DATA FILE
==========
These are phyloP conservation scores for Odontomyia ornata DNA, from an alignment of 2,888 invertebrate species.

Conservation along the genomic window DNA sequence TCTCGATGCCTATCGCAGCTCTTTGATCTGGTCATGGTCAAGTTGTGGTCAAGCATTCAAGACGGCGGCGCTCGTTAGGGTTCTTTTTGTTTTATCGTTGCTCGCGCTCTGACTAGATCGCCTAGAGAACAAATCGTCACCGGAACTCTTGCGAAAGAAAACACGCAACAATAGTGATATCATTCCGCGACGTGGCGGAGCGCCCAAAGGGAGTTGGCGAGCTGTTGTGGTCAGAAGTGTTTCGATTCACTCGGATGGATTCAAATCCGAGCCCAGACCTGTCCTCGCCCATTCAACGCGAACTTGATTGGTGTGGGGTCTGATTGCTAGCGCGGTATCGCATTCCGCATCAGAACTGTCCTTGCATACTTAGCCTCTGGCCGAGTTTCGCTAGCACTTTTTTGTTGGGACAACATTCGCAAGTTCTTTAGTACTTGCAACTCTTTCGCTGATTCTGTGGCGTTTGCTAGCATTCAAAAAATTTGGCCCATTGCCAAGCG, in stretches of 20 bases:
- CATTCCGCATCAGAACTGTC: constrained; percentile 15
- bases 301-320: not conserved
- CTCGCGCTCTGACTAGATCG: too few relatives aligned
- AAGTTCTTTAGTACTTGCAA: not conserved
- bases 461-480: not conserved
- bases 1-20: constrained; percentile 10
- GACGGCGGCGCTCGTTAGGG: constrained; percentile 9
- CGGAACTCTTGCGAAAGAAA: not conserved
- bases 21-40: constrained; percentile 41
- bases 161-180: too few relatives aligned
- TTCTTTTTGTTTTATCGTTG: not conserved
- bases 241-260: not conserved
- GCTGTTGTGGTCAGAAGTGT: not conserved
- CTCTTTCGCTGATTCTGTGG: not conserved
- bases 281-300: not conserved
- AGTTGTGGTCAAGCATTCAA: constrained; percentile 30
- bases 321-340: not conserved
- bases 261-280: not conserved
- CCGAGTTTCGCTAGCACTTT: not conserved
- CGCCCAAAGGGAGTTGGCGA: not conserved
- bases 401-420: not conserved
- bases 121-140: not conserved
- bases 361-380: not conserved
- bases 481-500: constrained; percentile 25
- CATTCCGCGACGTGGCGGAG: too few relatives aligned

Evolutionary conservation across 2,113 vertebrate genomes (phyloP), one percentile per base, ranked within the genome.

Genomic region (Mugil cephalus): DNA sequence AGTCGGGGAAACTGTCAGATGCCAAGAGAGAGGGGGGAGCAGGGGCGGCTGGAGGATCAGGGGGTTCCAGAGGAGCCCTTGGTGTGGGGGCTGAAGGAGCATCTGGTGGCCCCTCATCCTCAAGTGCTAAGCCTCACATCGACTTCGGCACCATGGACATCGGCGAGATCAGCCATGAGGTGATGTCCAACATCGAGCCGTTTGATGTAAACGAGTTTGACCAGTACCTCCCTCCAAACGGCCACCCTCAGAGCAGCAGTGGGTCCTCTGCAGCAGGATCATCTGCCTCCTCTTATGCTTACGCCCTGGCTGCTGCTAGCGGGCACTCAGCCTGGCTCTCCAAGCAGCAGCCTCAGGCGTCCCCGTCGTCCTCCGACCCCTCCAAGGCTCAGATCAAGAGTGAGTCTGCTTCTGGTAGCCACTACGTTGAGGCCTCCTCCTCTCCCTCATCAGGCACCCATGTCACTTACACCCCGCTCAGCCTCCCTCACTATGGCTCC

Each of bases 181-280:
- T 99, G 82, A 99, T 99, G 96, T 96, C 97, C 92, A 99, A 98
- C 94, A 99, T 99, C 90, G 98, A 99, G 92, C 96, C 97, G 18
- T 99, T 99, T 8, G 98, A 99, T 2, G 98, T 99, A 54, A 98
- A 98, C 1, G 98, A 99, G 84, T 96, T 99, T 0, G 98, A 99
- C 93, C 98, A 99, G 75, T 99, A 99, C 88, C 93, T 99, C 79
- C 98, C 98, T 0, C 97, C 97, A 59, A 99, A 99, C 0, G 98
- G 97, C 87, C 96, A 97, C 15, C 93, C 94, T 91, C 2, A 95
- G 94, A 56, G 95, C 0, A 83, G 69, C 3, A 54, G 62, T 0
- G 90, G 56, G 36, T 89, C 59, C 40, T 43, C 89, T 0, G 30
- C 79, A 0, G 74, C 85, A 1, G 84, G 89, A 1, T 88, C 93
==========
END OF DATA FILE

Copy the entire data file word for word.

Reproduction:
These are phyloP conservation scores for Odontomyia ornata DNA, from an alignment of 2,888 invertebrate species.

Conservation along the genomic window DNA sequence TCTCGATGCCTATCGCAGCTCTTTGATCTGGTCATGGTCAAGTTGTGGTCAAGCATTCAAGACGGCGGCGCTCGTTAGGGTTCTTTTTGTTTTATCGTTGCTCGCGCTCTGACTAGATCGCCTAGAGAACAAATCGTCACCGGAACTCTTGCGAAAGAAAACACGCAACAATAGTGATATCATTCCGCGACGTGGCGGAGCGCCCAAAGGGAGTTGGCGAGCTGTTGTGGTCAGAAGTGTTTCGATTCACTCGGATGGATTCAAATCCGAGCCCAGACCTGTCCTCGCCCATTCAACGCGAACTTGATTGGTGTGGGGTCTGATTGCTAGCGCGGTATCGCATTCCGCATCAGAACTGTCCTTGCATACTTAGCCTCTGGCCGAGTTTCGCTAGCACTTTTTTGTTGGGACAACATTCGCAAGTTCTTTAGTACTTGCAACTCTTTCGCTGATTCTGTGGCGTTTGCTAGCATTCAAAAAATTTGGCCCATTGCCAAGCG, in stretches of 20 bases:
- CATTCCGCATCAGAACTGTC: constrained; percentile 15
- bases 301-320: not conserved
- CTCGCGCTCTGACTAGATCG: too few relatives aligned
- AAGTTCTTTAGTACTTGCAA: not conserved
- bases 461-480: not conserved
- bases 1-20: constrained; percentile 10
- GACGGCGGCGCTCGTTAGGG: constrained; percentile 9
- CGGAACTCTTGCGAAAGAAA: not conserved
- bases 21-40: constrained; percentile 41
- bases 161-180: too few relatives aligned
- TTCTTTTTGTTTTATCGTTG: not conserved
- bases 241-260: not conserved
- GCTGTTGTGGTCAGAAGTGT: not conserved
- CTCTTTCGCTGATTCTGTGG: not conserved
- bases 281-300: not conserved
- AGTTGTGGTCAAGCATTCAA: constrained; percentile 30
- bases 321-340: not conserved
- bases 261-280: not conserved
- CCGAGTTTCGCTAGCACTTT: not conserved
- CGCCCAAAGGGAGTTGGCGA: not conserved
- bases 401-420: not conserved
- bases 121-140: not conserved
- bases 361-380: not conserved
- bases 481-500: constrained; percentile 25
- CATTCCGCGACGTGGCGGAG: too few relatives aligned

Evolutionary conservation across 2,113 vertebrate genomes (phyloP), one percentile per base, ranked within the genome.

Genomic region (Mugil cephalus): DNA sequence AGTCGGGGAAACTGTCAGATGCCAAGAGAGAGGGGGGAGCAGGGGCGGCTGGAGGATCAGGGGGTTCCAGAGGAGCCCTTGGTGTGGGGGCTGAAGGAGCATCTGGTGGCCCCTCATCCTCAAGTGCTAAGCCTCACATCGACTTCGGCACCATGGACATCGGCGAGATCAGCCATGAGGTGATGTCCAACATCGAGCCGTTTGATGTAAACGAGTTTGACCAGTACCTCCCTCCAAACGGCCACCCTCAGAGCAGCAGTGGGTCCTCTGCAGCAGGATCATCTGCCTCCTCTTATGCTTACGCCCTGGCTGCTGCTAGCGGGCACTCAGCCTGGCTCTCCAAGCAGCAGCCTCAGGCGTCCCCGTCGTCCTCCGACCCCTCCAAGGCTCAGATCAAGAGTGAGTCTGCTTCTGGTAGCCACTACGTTGAGGCCTCCTCCTCTCCCTCATCAGGCACCCATGTCACTTACACCCCGCTCAGCCTCCCTCACTATGGCTCC

Each of bases 181-280:
- T 99, G 82, A 99, T 99, G 96, T 96, C 97, C 92, A 99, A 98
- C 94, A 99, T 99, C 90, G 98, A 99, G 92, C 96, C 97, G 18
- T 99, T 99, T 8, G 98, A 99, T 2, G 98, T 99, A 54, A 98
- A 98, C 1, G 98, A 99, G 84, T 96, T 99, T 0, G 98, A 99
- C 93, C 98, A 99, G 75, T 99, A 99, C 88, C 93, T 99, C 79
- C 98, C 98, T 0, C 97, C 97, A 59, A 99, A 99, C 0, G 98
- G 97, C 87, C 96, A 97, C 15, C 93, C 94, T 91, C 2, A 95
- G 94, A 56, G 95, C 0, A 83, G 69, C 3, A 54, G 62, T 0
- G 90, G 56, G 36, T 89, C 59, C 40, T 43, C 89, T 0, G 30
- C 79, A 0, G 74, C 85, A 1, G 84, G 89, A 1, T 88, C 93